The next most common category involved putative class actions against insurance companies related to purported business interruption claims, with these 401 cases making up 14% of all putative class actions related to COVID-19 that we identified. There are likely more of these cases than what we have captured here, as many are filed in state courts where electronic docket reporting is not readily accessible. These cases have garnered significant attention, with potentially high stakes. Because insurers have overwhelmingly prevailed in these cases, we anticipate that this number will drop as a percentage of new class actions filed. As of now, Illinois and Pennsylvania lead all states with 61 and 58 cases each, respectively. The insurance industry also faced about 43 putative class actions alleging wrongful denial of claims under travel insurance policies.

There were 165 putative class actions filed that were directly related to government action, such as allegations of government “takings” without adequate compensation, restrictions on imports from China, and claims brought by federal workers.

Representing about 5% of cases, there were 148 securities class actions filed since the start of the pandemic related to COVID-19 disclosures, alleging a drop in stock price of public companies. As would be expected for claims of this type, New York and California were the preferred venues, with 61 and 45 filings, respectively.

Below, we show the concentrations by certain types of cases:


COVID-19 Class Action Bar Chart


The “other” category includes a variety of consumer claims, such as cruise line negligence (18), general breach of contract (20), privacy claims (61), premises safety (33), product labeling (30), and still others.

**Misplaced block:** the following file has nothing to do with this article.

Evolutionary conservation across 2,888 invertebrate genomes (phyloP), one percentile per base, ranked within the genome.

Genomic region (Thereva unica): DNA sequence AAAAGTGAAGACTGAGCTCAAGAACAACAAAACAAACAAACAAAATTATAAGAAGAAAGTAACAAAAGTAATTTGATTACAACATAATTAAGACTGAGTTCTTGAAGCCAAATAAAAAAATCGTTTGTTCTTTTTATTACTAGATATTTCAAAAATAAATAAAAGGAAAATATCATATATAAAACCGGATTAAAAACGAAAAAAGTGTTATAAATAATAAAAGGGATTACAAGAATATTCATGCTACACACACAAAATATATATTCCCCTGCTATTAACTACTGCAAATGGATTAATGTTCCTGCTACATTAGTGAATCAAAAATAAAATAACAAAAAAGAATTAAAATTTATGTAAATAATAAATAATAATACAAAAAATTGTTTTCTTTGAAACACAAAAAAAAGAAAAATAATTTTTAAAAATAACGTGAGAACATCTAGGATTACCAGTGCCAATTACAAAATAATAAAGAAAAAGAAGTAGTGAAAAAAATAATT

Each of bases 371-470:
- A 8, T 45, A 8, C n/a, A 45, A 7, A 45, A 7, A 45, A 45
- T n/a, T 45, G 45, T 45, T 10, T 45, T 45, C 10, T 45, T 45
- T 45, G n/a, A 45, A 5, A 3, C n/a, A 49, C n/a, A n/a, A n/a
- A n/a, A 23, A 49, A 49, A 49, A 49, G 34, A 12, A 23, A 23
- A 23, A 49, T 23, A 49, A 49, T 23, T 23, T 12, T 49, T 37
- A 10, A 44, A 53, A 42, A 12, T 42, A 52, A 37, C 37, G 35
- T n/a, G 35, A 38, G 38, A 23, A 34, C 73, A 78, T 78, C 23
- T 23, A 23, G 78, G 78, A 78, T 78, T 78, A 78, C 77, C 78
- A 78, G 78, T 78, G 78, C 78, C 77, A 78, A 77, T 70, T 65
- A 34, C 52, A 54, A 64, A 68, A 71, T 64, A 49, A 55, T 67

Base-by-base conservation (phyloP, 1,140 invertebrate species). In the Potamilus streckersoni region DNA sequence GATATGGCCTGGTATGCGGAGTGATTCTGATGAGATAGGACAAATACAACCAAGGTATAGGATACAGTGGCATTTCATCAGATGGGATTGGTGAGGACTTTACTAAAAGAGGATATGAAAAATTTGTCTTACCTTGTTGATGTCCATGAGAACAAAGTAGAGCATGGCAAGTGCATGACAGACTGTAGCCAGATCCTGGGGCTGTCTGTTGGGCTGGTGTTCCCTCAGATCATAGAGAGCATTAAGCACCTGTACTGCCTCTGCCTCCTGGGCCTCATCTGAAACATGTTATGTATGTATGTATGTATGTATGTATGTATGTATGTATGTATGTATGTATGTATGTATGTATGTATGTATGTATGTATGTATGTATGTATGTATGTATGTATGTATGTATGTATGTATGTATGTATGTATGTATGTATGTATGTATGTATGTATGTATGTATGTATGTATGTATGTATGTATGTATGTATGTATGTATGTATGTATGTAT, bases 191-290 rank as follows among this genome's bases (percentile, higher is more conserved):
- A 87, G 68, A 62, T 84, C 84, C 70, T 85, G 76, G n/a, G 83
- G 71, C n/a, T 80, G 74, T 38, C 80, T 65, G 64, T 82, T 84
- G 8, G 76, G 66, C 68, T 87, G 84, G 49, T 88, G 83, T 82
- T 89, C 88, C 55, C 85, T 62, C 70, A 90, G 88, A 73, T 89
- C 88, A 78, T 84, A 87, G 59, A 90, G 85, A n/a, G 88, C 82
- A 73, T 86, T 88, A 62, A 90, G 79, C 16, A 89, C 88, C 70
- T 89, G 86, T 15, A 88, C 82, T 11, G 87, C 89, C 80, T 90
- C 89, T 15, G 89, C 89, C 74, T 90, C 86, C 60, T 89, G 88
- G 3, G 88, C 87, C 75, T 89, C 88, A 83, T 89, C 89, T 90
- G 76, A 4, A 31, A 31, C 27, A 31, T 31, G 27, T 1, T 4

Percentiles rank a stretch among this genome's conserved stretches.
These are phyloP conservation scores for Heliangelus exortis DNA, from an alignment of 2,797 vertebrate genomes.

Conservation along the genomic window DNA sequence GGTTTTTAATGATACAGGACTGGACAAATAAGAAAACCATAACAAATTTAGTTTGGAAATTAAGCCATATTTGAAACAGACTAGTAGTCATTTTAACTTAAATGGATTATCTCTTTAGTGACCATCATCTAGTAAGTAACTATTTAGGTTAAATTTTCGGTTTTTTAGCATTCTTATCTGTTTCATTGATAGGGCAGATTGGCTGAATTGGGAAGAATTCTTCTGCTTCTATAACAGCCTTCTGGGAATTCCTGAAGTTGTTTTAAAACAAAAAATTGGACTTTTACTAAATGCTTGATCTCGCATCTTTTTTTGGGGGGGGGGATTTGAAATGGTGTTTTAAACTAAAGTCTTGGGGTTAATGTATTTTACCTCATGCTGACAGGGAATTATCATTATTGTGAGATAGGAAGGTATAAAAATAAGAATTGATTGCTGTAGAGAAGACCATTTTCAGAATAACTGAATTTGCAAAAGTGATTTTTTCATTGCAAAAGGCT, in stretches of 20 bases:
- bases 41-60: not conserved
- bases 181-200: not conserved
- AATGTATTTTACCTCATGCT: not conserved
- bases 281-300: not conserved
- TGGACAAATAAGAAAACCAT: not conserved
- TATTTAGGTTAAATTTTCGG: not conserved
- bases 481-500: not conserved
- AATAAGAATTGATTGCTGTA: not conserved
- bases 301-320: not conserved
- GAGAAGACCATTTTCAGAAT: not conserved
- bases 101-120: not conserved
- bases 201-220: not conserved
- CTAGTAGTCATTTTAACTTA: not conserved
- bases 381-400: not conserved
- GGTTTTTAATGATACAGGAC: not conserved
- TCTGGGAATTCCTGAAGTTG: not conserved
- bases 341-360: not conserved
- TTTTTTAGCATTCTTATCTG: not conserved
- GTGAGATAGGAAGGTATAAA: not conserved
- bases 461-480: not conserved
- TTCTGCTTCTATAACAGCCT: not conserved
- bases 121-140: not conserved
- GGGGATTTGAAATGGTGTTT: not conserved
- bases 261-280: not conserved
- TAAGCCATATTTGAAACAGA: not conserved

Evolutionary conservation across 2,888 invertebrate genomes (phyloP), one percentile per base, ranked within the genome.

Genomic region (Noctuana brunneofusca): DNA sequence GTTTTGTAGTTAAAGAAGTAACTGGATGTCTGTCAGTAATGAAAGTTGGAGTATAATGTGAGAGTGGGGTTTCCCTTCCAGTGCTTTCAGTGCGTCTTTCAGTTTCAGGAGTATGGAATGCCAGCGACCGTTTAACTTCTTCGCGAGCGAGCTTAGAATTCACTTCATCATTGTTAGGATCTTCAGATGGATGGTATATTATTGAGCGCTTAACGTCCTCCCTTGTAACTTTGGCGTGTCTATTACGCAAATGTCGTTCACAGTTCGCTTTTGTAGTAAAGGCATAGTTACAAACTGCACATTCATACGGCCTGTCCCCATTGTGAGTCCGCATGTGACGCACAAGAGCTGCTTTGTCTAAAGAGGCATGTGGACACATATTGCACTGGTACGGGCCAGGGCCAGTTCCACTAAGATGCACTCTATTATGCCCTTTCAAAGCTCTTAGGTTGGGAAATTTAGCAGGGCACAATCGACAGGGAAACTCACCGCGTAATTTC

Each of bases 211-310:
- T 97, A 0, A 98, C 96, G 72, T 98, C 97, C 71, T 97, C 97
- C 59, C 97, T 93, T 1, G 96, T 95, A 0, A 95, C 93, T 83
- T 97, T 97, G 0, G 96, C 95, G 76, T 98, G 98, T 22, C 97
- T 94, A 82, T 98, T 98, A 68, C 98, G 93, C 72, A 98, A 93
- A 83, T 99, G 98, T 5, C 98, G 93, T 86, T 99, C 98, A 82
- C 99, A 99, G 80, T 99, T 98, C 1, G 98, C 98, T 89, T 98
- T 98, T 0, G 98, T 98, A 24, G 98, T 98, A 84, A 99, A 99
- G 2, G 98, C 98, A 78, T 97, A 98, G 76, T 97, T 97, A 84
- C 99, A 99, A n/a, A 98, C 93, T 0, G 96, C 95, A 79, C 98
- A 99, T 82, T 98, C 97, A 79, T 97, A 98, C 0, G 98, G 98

A few other findings from our review are worthy of note:

  • 62 COVID-19 class actions against airlines, with 14 filed in New York alone.
  • 22 putative class actions that alleged COVID-19 price gouging.
  • 55 class actions filed by prisoners or detainees related to COVID-19 conditions in institutions.

When read in concert with the survey, we hope that this heat map and analysis provides in-house counsel and class action litigators some sense of where plaintiffs’ counsel are filing these cases and some of the topics of these litigations. Should you have any questions, or to discuss these findings in more detail, please contact the authors of this article.


John E. Clabby is a co-director of the 2022 Carlton Fields Class Action Survey and leads the Securities and Derivative Litigation Practice at Carlton Fields. Julianna McCabe is a former co-director of the survey and leads the firm’s National Class Actions Practice. The authors would like to thank Douglas Evans, a paralegal in the firm’s Washington, D.C., office, for his tireless work in tracking COVID-19 class action filings over these past 24 months.